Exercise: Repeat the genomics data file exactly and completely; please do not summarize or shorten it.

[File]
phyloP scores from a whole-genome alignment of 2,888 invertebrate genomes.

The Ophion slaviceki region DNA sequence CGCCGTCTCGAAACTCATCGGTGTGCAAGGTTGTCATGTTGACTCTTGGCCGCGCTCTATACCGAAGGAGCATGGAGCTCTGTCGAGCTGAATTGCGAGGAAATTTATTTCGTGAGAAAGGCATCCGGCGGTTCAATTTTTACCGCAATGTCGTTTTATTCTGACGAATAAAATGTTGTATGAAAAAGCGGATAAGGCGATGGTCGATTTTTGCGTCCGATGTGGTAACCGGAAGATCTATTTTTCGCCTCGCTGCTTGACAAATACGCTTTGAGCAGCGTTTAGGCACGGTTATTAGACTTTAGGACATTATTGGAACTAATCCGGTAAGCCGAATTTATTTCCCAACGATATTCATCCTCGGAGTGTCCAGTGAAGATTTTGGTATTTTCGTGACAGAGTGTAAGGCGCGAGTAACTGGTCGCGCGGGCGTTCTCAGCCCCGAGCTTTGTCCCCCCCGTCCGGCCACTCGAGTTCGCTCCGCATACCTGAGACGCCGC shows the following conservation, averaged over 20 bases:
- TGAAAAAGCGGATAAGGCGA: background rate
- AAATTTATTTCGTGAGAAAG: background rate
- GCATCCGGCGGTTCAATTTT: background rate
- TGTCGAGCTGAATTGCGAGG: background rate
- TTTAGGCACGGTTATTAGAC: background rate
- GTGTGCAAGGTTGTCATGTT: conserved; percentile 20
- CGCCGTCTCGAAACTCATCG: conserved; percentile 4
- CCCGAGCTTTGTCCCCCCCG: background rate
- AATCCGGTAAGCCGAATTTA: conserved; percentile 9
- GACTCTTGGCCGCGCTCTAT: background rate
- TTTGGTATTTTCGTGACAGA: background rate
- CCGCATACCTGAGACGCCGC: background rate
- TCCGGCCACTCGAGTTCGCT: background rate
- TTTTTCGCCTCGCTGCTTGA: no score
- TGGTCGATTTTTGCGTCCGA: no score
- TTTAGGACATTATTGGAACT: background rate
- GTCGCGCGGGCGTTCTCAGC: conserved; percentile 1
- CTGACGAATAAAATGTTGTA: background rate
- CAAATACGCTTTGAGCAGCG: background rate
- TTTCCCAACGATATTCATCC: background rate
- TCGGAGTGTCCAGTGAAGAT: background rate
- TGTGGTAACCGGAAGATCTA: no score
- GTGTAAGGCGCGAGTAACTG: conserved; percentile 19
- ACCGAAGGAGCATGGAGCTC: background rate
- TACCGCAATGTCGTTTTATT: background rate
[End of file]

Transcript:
phyloP scores from a whole-genome alignment of 2,888 invertebrate genomes.

The Ophion slaviceki region DNA sequence CGCCGTCTCGAAACTCATCGGTGTGCAAGGTTGTCATGTTGACTCTTGGCCGCGCTCTATACCGAAGGAGCATGGAGCTCTGTCGAGCTGAATTGCGAGGAAATTTATTTCGTGAGAAAGGCATCCGGCGGTTCAATTTTTACCGCAATGTCGTTTTATTCTGACGAATAAAATGTTGTATGAAAAAGCGGATAAGGCGATGGTCGATTTTTGCGTCCGATGTGGTAACCGGAAGATCTATTTTTCGCCTCGCTGCTTGACAAATACGCTTTGAGCAGCGTTTAGGCACGGTTATTAGACTTTAGGACATTATTGGAACTAATCCGGTAAGCCGAATTTATTTCCCAACGATATTCATCCTCGGAGTGTCCAGTGAAGATTTTGGTATTTTCGTGACAGAGTGTAAGGCGCGAGTAACTGGTCGCGCGGGCGTTCTCAGCCCCGAGCTTTGTCCCCCCCGTCCGGCCACTCGAGTTCGCTCCGCATACCTGAGACGCCGC shows the following conservation, averaged over 20 bases:
- TGAAAAAGCGGATAAGGCGA: background rate
- AAATTTATTTCGTGAGAAAG: background rate
- GCATCCGGCGGTTCAATTTT: background rate
- TGTCGAGCTGAATTGCGAGG: background rate
- TTTAGGCACGGTTATTAGAC: background rate
- GTGTGCAAGGTTGTCATGTT: conserved; percentile 20
- CGCCGTCTCGAAACTCATCG: conserved; percentile 4
- CCCGAGCTTTGTCCCCCCCG: background rate
- AATCCGGTAAGCCGAATTTA: conserved; percentile 9
- GACTCTTGGCCGCGCTCTAT: background rate
- TTTGGTATTTTCGTGACAGA: background rate
- CCGCATACCTGAGACGCCGC: background rate
- TCCGGCCACTCGAGTTCGCT: background rate
- TTTTTCGCCTCGCTGCTTGA: no score
- TGGTCGATTTTTGCGTCCGA: no score
- TTTAGGACATTATTGGAACT: background rate
- GTCGCGCGGGCGTTCTCAGC: conserved; percentile 1
- CTGACGAATAAAATGTTGTA: background rate
- CAAATACGCTTTGAGCAGCG: background rate
- TTTCCCAACGATATTCATCC: background rate
- TCGGAGTGTCCAGTGAAGAT: background rate
- TGTGGTAACCGGAAGATCTA: no score
- GTGTAAGGCGCGAGTAACTG: conserved; percentile 19
- ACCGAAGGAGCATGGAGCTC: background rate
- TACCGCAATGTCGTTTTATT: background rate